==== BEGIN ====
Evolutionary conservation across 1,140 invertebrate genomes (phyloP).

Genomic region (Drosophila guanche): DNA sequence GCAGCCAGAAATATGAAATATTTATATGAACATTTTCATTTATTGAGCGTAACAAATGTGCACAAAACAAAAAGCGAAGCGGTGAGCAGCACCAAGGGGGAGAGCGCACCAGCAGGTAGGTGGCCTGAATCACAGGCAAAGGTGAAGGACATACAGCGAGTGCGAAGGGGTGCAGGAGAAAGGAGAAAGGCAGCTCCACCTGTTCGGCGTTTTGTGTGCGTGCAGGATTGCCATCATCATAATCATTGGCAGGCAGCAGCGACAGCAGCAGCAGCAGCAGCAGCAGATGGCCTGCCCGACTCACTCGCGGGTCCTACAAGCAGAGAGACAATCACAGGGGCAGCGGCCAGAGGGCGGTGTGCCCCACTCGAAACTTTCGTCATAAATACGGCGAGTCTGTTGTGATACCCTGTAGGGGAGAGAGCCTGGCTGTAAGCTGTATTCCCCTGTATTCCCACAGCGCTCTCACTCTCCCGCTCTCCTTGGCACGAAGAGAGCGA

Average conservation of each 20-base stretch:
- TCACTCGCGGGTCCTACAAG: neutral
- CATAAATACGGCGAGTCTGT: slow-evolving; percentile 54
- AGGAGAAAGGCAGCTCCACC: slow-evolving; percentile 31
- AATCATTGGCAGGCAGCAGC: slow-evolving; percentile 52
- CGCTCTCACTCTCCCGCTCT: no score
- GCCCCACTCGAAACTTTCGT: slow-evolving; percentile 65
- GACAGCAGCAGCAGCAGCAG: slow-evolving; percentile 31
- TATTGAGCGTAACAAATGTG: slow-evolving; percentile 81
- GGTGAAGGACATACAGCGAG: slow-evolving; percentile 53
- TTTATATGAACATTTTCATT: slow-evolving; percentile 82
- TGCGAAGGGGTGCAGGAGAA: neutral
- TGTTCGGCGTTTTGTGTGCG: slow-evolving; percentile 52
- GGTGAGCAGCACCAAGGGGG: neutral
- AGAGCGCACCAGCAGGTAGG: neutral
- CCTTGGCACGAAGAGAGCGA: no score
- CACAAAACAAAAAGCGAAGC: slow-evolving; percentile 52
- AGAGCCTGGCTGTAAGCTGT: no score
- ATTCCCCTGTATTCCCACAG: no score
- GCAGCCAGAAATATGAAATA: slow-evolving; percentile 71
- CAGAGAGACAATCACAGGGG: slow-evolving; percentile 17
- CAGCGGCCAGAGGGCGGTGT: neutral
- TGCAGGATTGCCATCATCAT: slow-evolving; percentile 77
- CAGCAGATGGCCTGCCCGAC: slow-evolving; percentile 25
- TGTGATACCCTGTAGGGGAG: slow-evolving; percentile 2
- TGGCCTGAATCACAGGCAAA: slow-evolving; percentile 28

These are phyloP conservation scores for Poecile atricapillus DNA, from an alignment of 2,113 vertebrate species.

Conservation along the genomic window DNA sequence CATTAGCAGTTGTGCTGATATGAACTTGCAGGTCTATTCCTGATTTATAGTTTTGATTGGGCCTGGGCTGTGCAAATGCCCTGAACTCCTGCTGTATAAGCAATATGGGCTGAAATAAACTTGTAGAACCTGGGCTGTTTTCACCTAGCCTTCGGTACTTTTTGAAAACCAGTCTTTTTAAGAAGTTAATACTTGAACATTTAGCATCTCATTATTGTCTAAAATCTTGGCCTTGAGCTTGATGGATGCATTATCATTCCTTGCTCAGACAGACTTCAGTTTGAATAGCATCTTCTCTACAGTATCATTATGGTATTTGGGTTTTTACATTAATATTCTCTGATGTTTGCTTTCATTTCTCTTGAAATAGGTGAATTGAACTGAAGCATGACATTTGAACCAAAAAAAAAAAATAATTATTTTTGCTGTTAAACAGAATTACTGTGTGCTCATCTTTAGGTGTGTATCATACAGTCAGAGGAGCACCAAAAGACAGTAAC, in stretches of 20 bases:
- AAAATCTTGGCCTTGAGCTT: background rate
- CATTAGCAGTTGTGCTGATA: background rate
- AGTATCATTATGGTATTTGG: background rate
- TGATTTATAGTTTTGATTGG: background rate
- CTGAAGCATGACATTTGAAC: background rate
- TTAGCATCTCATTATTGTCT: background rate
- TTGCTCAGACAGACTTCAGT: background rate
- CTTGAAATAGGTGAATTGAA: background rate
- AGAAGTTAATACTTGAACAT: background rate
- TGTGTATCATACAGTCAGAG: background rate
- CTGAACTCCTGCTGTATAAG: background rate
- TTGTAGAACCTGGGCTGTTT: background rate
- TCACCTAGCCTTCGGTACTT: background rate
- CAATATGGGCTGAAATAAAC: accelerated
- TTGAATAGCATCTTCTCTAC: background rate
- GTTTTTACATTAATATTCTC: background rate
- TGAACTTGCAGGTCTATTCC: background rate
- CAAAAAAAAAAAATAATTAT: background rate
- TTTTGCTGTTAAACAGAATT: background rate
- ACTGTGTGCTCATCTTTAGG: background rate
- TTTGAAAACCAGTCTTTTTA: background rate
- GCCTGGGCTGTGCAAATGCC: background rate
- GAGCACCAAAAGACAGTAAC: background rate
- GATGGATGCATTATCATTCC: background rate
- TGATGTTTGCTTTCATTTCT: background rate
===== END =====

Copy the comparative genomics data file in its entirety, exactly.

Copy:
Evolutionary conservation across 1,140 invertebrate genomes (phyloP).

Genomic region (Drosophila guanche): DNA sequence GCAGCCAGAAATATGAAATATTTATATGAACATTTTCATTTATTGAGCGTAACAAATGTGCACAAAACAAAAAGCGAAGCGGTGAGCAGCACCAAGGGGGAGAGCGCACCAGCAGGTAGGTGGCCTGAATCACAGGCAAAGGTGAAGGACATACAGCGAGTGCGAAGGGGTGCAGGAGAAAGGAGAAAGGCAGCTCCACCTGTTCGGCGTTTTGTGTGCGTGCAGGATTGCCATCATCATAATCATTGGCAGGCAGCAGCGACAGCAGCAGCAGCAGCAGCAGCAGATGGCCTGCCCGACTCACTCGCGGGTCCTACAAGCAGAGAGACAATCACAGGGGCAGCGGCCAGAGGGCGGTGTGCCCCACTCGAAACTTTCGTCATAAATACGGCGAGTCTGTTGTGATACCCTGTAGGGGAGAGAGCCTGGCTGTAAGCTGTATTCCCCTGTATTCCCACAGCGCTCTCACTCTCCCGCTCTCCTTGGCACGAAGAGAGCGA

Average conservation of each 20-base stretch:
- TCACTCGCGGGTCCTACAAG: neutral
- CATAAATACGGCGAGTCTGT: slow-evolving; percentile 54
- AGGAGAAAGGCAGCTCCACC: slow-evolving; percentile 31
- AATCATTGGCAGGCAGCAGC: slow-evolving; percentile 52
- CGCTCTCACTCTCCCGCTCT: no score
- GCCCCACTCGAAACTTTCGT: slow-evolving; percentile 65
- GACAGCAGCAGCAGCAGCAG: slow-evolving; percentile 31
- TATTGAGCGTAACAAATGTG: slow-evolving; percentile 81
- GGTGAAGGACATACAGCGAG: slow-evolving; percentile 53
- TTTATATGAACATTTTCATT: slow-evolving; percentile 82
- TGCGAAGGGGTGCAGGAGAA: neutral
- TGTTCGGCGTTTTGTGTGCG: slow-evolving; percentile 52
- GGTGAGCAGCACCAAGGGGG: neutral
- AGAGCGCACCAGCAGGTAGG: neutral
- CCTTGGCACGAAGAGAGCGA: no score
- CACAAAACAAAAAGCGAAGC: slow-evolving; percentile 52
- AGAGCCTGGCTGTAAGCTGT: no score
- ATTCCCCTGTATTCCCACAG: no score
- GCAGCCAGAAATATGAAATA: slow-evolving; percentile 71
- CAGAGAGACAATCACAGGGG: slow-evolving; percentile 17
- CAGCGGCCAGAGGGCGGTGT: neutral
- TGCAGGATTGCCATCATCAT: slow-evolving; percentile 77
- CAGCAGATGGCCTGCCCGAC: slow-evolving; percentile 25
- TGTGATACCCTGTAGGGGAG: slow-evolving; percentile 2
- TGGCCTGAATCACAGGCAAA: slow-evolving; percentile 28

These are phyloP conservation scores for Poecile atricapillus DNA, from an alignment of 2,113 vertebrate species.

Conservation along the genomic window DNA sequence CATTAGCAGTTGTGCTGATATGAACTTGCAGGTCTATTCCTGATTTATAGTTTTGATTGGGCCTGGGCTGTGCAAATGCCCTGAACTCCTGCTGTATAAGCAATATGGGCTGAAATAAACTTGTAGAACCTGGGCTGTTTTCACCTAGCCTTCGGTACTTTTTGAAAACCAGTCTTTTTAAGAAGTTAATACTTGAACATTTAGCATCTCATTATTGTCTAAAATCTTGGCCTTGAGCTTGATGGATGCATTATCATTCCTTGCTCAGACAGACTTCAGTTTGAATAGCATCTTCTCTACAGTATCATTATGGTATTTGGGTTTTTACATTAATATTCTCTGATGTTTGCTTTCATTTCTCTTGAAATAGGTGAATTGAACTGAAGCATGACATTTGAACCAAAAAAAAAAAATAATTATTTTTGCTGTTAAACAGAATTACTGTGTGCTCATCTTTAGGTGTGTATCATACAGTCAGAGGAGCACCAAAAGACAGTAAC, in stretches of 20 bases:
- AAAATCTTGGCCTTGAGCTT: background rate
- CATTAGCAGTTGTGCTGATA: background rate
- AGTATCATTATGGTATTTGG: background rate
- TGATTTATAGTTTTGATTGG: background rate
- CTGAAGCATGACATTTGAAC: background rate
- TTAGCATCTCATTATTGTCT: background rate
- TTGCTCAGACAGACTTCAGT: background rate
- CTTGAAATAGGTGAATTGAA: background rate
- AGAAGTTAATACTTGAACAT: background rate
- TGTGTATCATACAGTCAGAG: background rate
- CTGAACTCCTGCTGTATAAG: background rate
- TTGTAGAACCTGGGCTGTTT: background rate
- TCACCTAGCCTTCGGTACTT: background rate
- CAATATGGGCTGAAATAAAC: accelerated
- TTGAATAGCATCTTCTCTAC: background rate
- GTTTTTACATTAATATTCTC: background rate
- TGAACTTGCAGGTCTATTCC: background rate
- CAAAAAAAAAAAATAATTAT: background rate
- TTTTGCTGTTAAACAGAATT: background rate
- ACTGTGTGCTCATCTTTAGG: background rate
- TTTGAAAACCAGTCTTTTTA: background rate
- GCCTGGGCTGTGCAAATGCC: background rate
- GAGCACCAAAAGACAGTAAC: background rate
- GATGGATGCATTATCATTCC: background rate
- TGATGTTTGCTTTCATTTCT: background rate